Published online by Cambridge University Press: 21 October 2015
I am pleased to present the thirty-ninth edition of Southeast Asian Affairs. Like past issues in the series, this review of political, economic, and security developments in Southeast Asia in 2011 contains both Southeast Asian and outside perspectives of Southeast Asia. It is designed to be easily readable yet in-depth, informative and analytical. Southeast Asian Affairs has become a useful guide to all those, both specialists and non-specialists, who seek to understand Southeast Asian dynamics.
The year 2011 saw some slowdown from the strong economic growth in the previous year, but generally Southeast Asia as a region still did well. Perhaps the major political surprise was the rapid pace of change in Myanmar which saw ministers, officials, and businessmen from many countries scrambling to the country to assess the prospects and opportunities. Tensions in the South China Sea subsided somewhat in the second half of the year, though it was not clear if this relative calm would continue in 2012. ASEAN had an active year under Indonesia's Chair: among other things, it mediated in the Thai-Cambodia border conflict; held the expanded East Asian Summit with U.S. and Russian participation for the first time; and, in a vote of confidence in the reforms under way in Myanmar, agreed that Myanmar should chair ASEAN in 2014.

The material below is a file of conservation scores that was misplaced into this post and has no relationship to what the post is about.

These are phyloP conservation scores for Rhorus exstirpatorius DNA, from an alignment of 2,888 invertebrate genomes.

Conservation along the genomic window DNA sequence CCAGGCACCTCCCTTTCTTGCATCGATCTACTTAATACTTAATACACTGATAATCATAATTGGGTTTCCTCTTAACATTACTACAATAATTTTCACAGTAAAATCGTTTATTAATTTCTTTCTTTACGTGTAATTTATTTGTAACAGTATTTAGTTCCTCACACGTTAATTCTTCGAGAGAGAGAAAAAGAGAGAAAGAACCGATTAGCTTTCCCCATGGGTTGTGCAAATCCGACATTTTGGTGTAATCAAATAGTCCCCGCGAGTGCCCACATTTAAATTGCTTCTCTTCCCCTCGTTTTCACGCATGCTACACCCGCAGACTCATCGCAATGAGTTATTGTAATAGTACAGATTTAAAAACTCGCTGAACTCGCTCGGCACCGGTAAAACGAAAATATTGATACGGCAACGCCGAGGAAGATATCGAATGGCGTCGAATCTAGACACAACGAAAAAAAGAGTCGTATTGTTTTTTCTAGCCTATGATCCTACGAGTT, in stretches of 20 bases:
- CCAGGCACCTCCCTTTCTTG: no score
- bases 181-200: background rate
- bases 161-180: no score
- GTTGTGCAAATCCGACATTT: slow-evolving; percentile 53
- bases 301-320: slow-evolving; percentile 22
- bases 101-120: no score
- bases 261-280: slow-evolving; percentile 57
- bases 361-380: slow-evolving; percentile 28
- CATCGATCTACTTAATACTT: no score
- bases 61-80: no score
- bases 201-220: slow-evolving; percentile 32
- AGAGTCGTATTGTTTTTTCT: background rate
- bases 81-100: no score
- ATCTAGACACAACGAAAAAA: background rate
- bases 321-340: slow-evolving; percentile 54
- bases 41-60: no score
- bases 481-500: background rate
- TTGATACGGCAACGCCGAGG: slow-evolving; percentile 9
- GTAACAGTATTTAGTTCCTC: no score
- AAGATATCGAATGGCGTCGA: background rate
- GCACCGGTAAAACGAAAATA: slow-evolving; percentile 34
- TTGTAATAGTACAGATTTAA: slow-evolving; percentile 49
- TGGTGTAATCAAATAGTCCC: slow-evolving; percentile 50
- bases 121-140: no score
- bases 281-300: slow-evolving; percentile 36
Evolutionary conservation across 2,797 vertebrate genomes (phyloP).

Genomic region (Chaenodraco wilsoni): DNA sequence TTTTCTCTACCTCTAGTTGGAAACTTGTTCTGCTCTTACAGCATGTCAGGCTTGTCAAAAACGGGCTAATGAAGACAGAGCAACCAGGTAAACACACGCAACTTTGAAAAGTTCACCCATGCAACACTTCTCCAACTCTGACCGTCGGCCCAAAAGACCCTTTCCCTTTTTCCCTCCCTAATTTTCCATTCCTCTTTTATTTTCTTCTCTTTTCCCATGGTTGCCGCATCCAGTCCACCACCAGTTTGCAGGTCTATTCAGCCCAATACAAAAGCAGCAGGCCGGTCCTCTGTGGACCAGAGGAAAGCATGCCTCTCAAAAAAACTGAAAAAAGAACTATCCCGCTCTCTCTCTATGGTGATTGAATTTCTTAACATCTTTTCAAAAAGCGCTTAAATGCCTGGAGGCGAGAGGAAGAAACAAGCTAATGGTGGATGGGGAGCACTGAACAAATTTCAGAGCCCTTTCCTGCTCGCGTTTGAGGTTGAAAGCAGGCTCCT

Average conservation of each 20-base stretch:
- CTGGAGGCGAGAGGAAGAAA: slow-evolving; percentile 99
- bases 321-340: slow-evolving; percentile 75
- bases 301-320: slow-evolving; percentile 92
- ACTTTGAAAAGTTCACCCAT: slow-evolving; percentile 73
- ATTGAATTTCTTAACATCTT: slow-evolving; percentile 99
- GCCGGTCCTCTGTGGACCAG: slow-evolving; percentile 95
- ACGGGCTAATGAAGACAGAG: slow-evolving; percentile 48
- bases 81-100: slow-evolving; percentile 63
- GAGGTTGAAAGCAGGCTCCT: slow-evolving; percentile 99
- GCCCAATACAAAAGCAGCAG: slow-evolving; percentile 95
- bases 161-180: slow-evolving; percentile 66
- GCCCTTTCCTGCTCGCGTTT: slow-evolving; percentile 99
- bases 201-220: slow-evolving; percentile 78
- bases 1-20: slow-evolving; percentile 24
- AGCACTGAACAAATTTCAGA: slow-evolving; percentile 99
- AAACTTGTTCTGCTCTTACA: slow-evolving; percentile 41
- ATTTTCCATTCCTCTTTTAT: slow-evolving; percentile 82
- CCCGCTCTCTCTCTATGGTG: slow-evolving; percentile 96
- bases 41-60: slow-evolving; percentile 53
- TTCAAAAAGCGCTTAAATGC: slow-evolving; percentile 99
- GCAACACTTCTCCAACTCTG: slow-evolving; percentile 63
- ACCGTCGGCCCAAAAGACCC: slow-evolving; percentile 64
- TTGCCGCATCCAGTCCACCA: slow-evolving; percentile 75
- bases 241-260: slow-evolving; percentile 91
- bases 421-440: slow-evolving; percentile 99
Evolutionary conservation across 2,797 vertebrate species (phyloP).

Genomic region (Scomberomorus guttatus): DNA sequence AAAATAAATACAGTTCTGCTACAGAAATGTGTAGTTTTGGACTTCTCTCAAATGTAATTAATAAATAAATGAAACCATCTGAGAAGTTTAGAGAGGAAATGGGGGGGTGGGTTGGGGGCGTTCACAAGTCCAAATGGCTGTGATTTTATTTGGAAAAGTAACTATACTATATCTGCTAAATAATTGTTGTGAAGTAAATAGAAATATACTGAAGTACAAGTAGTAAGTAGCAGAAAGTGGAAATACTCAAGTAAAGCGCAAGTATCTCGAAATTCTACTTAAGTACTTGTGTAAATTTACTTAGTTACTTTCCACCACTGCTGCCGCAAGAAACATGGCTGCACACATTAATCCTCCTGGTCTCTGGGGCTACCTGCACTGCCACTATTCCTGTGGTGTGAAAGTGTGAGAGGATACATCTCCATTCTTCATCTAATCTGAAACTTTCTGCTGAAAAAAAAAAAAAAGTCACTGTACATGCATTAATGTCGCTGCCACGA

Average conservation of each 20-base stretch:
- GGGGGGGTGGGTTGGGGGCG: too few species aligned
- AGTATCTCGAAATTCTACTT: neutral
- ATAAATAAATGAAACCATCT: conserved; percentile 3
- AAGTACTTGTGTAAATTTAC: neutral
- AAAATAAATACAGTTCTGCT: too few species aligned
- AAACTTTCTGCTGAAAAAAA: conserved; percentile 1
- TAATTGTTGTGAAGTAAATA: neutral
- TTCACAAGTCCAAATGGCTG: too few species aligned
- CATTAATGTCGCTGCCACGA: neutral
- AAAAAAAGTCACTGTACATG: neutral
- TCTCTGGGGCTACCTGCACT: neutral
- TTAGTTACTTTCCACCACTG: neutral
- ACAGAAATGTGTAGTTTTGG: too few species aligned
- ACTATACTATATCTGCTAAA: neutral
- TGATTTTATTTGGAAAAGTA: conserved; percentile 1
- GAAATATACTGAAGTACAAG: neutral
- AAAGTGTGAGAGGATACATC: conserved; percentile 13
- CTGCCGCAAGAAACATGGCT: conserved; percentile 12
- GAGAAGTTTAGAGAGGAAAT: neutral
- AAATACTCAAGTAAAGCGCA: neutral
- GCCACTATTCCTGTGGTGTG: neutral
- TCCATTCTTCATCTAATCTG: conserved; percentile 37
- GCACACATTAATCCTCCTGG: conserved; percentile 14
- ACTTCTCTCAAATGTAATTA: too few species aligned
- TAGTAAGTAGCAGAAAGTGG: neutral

I would like to thank the authors and the editors, as well as others who have, in one way or another, helped to make this publication possible. The contents of this volume represent a wide variety of views and perspectives. Needless to say, the authors alone are responsible for the facts and opinions expressed in their respective contributions, and their interpretations do not necessarily reflect the views of the Institute.
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